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Guitar players just snap a "capo" on to fret all the string at once so they can play easily in different keys. Five string banjo players do that too, but they must also readjust the fretting position of the fifth string.

This banjo has a
"spike" at the seventh fret"

Then, when the player puts a capo on the second fret raising the pitch a whole step, the fifth string can be raised easily to the same pitch by simply catching it under the spike.

This banjo has a sliding fifth string capo:

Its player can simply slide the capo to any fret. This capo is a light weight spring device; a better and more sophisticated one is a screw-down affair that holds the string more firmly.

Here are the pegs at the peghead. (That's why we call it a "peghead")

These pegs are celluloid and they slip like crazy. It would be hopeless to use them with steel strings.

These are "patent pegs"

Still known as "friction pegs" because they have no gears and rely on the friction generated by tightening the central screw at the back of the button. This banjo is about a hundred years old, and is typical of the period.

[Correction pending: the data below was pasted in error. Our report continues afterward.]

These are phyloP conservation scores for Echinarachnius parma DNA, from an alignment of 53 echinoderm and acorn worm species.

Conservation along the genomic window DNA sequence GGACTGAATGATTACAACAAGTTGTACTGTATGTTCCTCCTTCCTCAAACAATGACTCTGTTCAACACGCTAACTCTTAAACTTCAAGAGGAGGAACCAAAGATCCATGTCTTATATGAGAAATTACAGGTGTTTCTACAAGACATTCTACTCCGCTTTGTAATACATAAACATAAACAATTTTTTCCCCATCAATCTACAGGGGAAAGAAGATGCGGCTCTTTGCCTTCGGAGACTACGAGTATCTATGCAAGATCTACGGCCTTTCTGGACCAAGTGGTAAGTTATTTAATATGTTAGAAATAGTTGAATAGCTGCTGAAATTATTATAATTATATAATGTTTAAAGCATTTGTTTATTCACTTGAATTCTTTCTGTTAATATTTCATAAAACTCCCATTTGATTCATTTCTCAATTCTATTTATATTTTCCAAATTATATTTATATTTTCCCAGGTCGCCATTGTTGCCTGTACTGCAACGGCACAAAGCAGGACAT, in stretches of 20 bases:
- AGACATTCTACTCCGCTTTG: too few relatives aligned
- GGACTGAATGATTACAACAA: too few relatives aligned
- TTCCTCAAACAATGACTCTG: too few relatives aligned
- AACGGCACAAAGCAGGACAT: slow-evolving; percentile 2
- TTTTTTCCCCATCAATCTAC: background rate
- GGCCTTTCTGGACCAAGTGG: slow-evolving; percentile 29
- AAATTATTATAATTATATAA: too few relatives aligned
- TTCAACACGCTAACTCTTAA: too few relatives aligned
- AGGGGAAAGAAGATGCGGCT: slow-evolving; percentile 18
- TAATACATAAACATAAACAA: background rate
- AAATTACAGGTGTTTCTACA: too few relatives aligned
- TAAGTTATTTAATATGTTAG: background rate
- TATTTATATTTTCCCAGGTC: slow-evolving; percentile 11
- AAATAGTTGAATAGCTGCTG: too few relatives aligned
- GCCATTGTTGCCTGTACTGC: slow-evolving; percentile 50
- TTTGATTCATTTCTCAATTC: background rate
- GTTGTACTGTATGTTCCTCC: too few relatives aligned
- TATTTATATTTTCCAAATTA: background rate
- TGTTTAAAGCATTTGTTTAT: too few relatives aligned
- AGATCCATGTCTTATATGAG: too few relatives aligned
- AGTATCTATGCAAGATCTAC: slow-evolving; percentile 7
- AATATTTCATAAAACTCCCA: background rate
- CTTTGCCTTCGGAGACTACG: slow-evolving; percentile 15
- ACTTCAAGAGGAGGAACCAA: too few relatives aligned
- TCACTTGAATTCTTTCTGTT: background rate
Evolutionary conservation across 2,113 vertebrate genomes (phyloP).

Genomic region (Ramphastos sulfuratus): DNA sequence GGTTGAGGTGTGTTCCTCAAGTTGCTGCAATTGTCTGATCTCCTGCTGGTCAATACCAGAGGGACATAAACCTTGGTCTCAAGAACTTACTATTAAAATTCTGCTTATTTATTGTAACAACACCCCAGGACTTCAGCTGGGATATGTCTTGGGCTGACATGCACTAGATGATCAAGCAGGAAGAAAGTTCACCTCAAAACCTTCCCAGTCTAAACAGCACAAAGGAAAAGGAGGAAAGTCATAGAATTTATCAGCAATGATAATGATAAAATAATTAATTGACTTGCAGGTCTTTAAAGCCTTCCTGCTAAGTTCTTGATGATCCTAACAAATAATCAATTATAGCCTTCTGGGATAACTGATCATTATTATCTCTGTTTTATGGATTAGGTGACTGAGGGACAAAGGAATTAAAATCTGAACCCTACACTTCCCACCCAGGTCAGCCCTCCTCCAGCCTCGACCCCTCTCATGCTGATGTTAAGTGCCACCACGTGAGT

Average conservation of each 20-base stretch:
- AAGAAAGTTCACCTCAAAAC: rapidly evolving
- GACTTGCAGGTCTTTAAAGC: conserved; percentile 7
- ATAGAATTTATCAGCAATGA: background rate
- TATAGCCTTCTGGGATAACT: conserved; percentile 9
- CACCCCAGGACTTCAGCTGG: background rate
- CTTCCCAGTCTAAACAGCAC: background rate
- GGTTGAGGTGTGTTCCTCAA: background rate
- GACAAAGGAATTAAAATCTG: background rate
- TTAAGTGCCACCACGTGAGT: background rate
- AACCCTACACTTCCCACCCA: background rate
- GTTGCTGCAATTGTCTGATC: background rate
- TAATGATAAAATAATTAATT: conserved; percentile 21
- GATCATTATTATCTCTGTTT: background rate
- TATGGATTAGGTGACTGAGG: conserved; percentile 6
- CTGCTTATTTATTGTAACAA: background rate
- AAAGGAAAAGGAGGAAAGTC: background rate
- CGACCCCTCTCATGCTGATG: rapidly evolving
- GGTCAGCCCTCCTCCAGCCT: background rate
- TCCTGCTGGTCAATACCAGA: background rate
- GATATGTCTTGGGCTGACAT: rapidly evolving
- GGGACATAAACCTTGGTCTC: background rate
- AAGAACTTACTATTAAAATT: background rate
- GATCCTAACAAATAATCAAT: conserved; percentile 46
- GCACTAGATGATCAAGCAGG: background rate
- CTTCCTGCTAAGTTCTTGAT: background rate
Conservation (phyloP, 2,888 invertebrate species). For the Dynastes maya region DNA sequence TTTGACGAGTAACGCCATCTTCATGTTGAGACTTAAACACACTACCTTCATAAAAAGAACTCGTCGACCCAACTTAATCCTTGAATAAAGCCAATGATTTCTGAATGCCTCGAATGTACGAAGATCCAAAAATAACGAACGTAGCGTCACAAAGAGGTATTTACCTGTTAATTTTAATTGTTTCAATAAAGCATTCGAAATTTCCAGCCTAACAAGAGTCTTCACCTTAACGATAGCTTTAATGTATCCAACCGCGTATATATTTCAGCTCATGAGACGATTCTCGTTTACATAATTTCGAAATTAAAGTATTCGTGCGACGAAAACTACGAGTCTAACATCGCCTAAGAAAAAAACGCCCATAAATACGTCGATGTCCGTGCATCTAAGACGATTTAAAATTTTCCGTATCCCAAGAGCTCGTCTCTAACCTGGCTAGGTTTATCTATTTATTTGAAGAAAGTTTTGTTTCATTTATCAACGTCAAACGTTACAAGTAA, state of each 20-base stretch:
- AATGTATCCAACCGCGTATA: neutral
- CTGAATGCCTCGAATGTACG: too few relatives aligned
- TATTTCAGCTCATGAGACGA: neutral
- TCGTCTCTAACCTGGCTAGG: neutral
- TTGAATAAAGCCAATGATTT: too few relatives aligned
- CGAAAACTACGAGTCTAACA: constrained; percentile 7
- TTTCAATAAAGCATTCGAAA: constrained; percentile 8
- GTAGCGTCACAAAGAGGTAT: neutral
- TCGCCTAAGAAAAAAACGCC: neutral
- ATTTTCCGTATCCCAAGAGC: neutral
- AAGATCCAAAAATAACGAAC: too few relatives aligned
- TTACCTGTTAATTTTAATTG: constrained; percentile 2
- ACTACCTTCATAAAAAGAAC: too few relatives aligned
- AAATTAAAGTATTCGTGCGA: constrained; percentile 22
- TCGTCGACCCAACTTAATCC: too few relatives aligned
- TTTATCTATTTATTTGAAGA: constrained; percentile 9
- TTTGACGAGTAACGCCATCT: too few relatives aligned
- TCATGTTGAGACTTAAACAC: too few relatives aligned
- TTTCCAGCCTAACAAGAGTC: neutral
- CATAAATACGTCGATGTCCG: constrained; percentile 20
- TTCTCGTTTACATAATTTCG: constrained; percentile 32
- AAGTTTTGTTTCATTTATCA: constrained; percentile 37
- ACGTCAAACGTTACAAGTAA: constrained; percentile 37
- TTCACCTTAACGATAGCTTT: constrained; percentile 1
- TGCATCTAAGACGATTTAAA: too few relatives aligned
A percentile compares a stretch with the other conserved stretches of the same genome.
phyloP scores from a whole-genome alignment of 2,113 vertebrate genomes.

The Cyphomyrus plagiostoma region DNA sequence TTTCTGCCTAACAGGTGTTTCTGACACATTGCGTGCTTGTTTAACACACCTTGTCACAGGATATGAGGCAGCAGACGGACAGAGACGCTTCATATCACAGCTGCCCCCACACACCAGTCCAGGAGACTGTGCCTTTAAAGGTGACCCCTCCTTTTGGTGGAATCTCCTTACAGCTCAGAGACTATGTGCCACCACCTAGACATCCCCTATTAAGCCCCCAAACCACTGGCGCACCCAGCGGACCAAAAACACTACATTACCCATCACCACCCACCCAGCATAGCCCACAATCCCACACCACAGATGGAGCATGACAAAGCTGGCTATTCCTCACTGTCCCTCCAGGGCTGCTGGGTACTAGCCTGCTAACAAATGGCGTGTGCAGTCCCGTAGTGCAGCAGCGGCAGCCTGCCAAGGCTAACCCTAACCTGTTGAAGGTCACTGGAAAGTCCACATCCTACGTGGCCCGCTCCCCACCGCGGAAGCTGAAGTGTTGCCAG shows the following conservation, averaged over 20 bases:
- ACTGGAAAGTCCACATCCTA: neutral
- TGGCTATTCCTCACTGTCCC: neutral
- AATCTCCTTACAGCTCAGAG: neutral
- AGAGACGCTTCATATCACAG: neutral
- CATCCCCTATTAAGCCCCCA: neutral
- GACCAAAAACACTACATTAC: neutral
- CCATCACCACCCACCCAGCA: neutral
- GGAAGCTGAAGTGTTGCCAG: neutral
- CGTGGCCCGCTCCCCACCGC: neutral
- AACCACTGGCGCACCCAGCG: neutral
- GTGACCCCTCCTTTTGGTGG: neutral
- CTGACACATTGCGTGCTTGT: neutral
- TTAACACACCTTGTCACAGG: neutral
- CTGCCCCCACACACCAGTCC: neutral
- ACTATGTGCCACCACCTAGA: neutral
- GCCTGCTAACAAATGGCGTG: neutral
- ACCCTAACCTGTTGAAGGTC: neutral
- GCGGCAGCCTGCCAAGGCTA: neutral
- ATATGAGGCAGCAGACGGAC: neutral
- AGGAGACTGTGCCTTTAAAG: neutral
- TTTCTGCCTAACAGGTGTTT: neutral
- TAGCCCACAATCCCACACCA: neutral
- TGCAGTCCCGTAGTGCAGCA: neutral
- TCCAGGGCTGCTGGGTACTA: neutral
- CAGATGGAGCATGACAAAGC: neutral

The general style of banjo pegheads has not changed in all that time, but now we have geared banjo pegs. Notice that, unlike guitar and mandolin gears, the pegs stick straight back just like their old time counterparts:

This is a very important piece of banjo styling. Banjo makers stick to their traditions. Unfortunately, making geared pegs that look like friction pegs is an expensive business.

This is an inexpensive, imported banjo with right angle guitar gears:

These gears work perfectly and cost a small fraction of the price of the complex geared banjo pegs. Most banjo players consider them to be so unsightly and nontraditional that they would never consider using them on anything but beginner instruments! Nobody argues about tradition on cheap instruments. There, function is the only thing to worry about.



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